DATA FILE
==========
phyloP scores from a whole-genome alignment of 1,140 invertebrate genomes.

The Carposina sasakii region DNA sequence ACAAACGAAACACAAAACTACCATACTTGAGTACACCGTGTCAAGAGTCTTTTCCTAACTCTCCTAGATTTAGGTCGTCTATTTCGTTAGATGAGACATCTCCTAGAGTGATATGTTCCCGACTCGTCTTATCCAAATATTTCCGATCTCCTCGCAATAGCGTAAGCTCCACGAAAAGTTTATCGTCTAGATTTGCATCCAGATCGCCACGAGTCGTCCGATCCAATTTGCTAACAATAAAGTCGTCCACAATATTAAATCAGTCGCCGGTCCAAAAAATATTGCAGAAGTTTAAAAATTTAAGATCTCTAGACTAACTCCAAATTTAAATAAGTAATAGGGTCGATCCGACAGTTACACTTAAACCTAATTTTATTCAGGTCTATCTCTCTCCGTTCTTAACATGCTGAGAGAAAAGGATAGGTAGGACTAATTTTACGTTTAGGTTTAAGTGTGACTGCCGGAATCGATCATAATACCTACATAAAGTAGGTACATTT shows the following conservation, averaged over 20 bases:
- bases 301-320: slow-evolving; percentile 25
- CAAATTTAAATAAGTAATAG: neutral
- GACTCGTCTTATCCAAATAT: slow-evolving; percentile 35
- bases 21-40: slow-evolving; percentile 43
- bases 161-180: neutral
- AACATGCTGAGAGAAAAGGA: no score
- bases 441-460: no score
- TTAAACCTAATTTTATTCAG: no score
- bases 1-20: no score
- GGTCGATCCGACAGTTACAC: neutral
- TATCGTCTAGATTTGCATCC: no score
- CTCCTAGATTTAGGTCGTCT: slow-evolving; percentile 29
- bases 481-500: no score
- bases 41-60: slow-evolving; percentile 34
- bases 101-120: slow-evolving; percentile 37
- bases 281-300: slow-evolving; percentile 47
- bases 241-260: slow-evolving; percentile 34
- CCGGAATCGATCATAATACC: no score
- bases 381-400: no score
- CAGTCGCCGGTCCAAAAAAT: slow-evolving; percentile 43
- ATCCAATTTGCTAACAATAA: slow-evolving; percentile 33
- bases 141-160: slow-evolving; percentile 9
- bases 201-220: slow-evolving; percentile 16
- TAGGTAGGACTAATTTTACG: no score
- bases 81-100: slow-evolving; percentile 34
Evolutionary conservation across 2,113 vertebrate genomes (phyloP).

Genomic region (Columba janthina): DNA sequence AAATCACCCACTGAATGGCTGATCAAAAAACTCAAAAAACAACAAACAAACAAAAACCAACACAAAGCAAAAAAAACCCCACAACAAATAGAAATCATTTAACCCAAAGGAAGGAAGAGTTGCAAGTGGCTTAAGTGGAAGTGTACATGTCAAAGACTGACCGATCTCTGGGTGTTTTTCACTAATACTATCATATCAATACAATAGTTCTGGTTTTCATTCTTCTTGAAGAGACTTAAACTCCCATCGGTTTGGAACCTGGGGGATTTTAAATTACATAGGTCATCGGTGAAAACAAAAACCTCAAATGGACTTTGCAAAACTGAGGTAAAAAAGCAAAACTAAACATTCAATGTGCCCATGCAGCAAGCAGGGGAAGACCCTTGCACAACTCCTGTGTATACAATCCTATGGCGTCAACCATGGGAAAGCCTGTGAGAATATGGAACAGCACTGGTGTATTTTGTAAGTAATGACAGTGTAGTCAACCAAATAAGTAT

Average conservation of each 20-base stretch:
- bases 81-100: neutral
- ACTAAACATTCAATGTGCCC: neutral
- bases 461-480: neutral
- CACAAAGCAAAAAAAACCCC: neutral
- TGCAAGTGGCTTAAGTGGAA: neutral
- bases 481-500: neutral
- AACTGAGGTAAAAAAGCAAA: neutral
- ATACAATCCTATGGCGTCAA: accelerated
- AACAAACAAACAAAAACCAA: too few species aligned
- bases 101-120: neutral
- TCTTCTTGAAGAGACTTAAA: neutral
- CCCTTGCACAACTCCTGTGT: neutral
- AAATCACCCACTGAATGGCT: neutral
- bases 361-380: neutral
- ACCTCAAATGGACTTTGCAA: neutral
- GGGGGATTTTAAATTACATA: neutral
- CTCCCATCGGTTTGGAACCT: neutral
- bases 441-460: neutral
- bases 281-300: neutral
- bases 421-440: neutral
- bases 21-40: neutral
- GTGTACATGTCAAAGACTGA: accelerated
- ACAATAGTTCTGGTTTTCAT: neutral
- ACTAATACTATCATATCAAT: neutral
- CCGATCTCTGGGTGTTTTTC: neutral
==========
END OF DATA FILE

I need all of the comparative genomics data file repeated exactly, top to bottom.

phyloP scores from a whole-genome alignment of 1,140 invertebrate genomes.

The Carposina sasakii region DNA sequence ACAAACGAAACACAAAACTACCATACTTGAGTACACCGTGTCAAGAGTCTTTTCCTAACTCTCCTAGATTTAGGTCGTCTATTTCGTTAGATGAGACATCTCCTAGAGTGATATGTTCCCGACTCGTCTTATCCAAATATTTCCGATCTCCTCGCAATAGCGTAAGCTCCACGAAAAGTTTATCGTCTAGATTTGCATCCAGATCGCCACGAGTCGTCCGATCCAATTTGCTAACAATAAAGTCGTCCACAATATTAAATCAGTCGCCGGTCCAAAAAATATTGCAGAAGTTTAAAAATTTAAGATCTCTAGACTAACTCCAAATTTAAATAAGTAATAGGGTCGATCCGACAGTTACACTTAAACCTAATTTTATTCAGGTCTATCTCTCTCCGTTCTTAACATGCTGAGAGAAAAGGATAGGTAGGACTAATTTTACGTTTAGGTTTAAGTGTGACTGCCGGAATCGATCATAATACCTACATAAAGTAGGTACATTT shows the following conservation, averaged over 20 bases:
- bases 301-320: slow-evolving; percentile 25
- CAAATTTAAATAAGTAATAG: neutral
- GACTCGTCTTATCCAAATAT: slow-evolving; percentile 35
- bases 21-40: slow-evolving; percentile 43
- bases 161-180: neutral
- AACATGCTGAGAGAAAAGGA: no score
- bases 441-460: no score
- TTAAACCTAATTTTATTCAG: no score
- bases 1-20: no score
- GGTCGATCCGACAGTTACAC: neutral
- TATCGTCTAGATTTGCATCC: no score
- CTCCTAGATTTAGGTCGTCT: slow-evolving; percentile 29
- bases 481-500: no score
- bases 41-60: slow-evolving; percentile 34
- bases 101-120: slow-evolving; percentile 37
- bases 281-300: slow-evolving; percentile 47
- bases 241-260: slow-evolving; percentile 34
- CCGGAATCGATCATAATACC: no score
- bases 381-400: no score
- CAGTCGCCGGTCCAAAAAAT: slow-evolving; percentile 43
- ATCCAATTTGCTAACAATAA: slow-evolving; percentile 33
- bases 141-160: slow-evolving; percentile 9
- bases 201-220: slow-evolving; percentile 16
- TAGGTAGGACTAATTTTACG: no score
- bases 81-100: slow-evolving; percentile 34
Evolutionary conservation across 2,113 vertebrate genomes (phyloP).

Genomic region (Columba janthina): DNA sequence AAATCACCCACTGAATGGCTGATCAAAAAACTCAAAAAACAACAAACAAACAAAAACCAACACAAAGCAAAAAAAACCCCACAACAAATAGAAATCATTTAACCCAAAGGAAGGAAGAGTTGCAAGTGGCTTAAGTGGAAGTGTACATGTCAAAGACTGACCGATCTCTGGGTGTTTTTCACTAATACTATCATATCAATACAATAGTTCTGGTTTTCATTCTTCTTGAAGAGACTTAAACTCCCATCGGTTTGGAACCTGGGGGATTTTAAATTACATAGGTCATCGGTGAAAACAAAAACCTCAAATGGACTTTGCAAAACTGAGGTAAAAAAGCAAAACTAAACATTCAATGTGCCCATGCAGCAAGCAGGGGAAGACCCTTGCACAACTCCTGTGTATACAATCCTATGGCGTCAACCATGGGAAAGCCTGTGAGAATATGGAACAGCACTGGTGTATTTTGTAAGTAATGACAGTGTAGTCAACCAAATAAGTAT

Average conservation of each 20-base stretch:
- bases 81-100: neutral
- ACTAAACATTCAATGTGCCC: neutral
- bases 461-480: neutral
- CACAAAGCAAAAAAAACCCC: neutral
- TGCAAGTGGCTTAAGTGGAA: neutral
- bases 481-500: neutral
- AACTGAGGTAAAAAAGCAAA: neutral
- ATACAATCCTATGGCGTCAA: accelerated
- AACAAACAAACAAAAACCAA: too few species aligned
- bases 101-120: neutral
- TCTTCTTGAAGAGACTTAAA: neutral
- CCCTTGCACAACTCCTGTGT: neutral
- AAATCACCCACTGAATGGCT: neutral
- bases 361-380: neutral
- ACCTCAAATGGACTTTGCAA: neutral
- GGGGGATTTTAAATTACATA: neutral
- CTCCCATCGGTTTGGAACCT: neutral
- bases 441-460: neutral
- bases 281-300: neutral
- bases 421-440: neutral
- bases 21-40: neutral
- GTGTACATGTCAAAGACTGA: accelerated
- ACAATAGTTCTGGTTTTCAT: neutral
- ACTAATACTATCATATCAAT: neutral
- CCGATCTCTGGGTGTTTTTC: neutral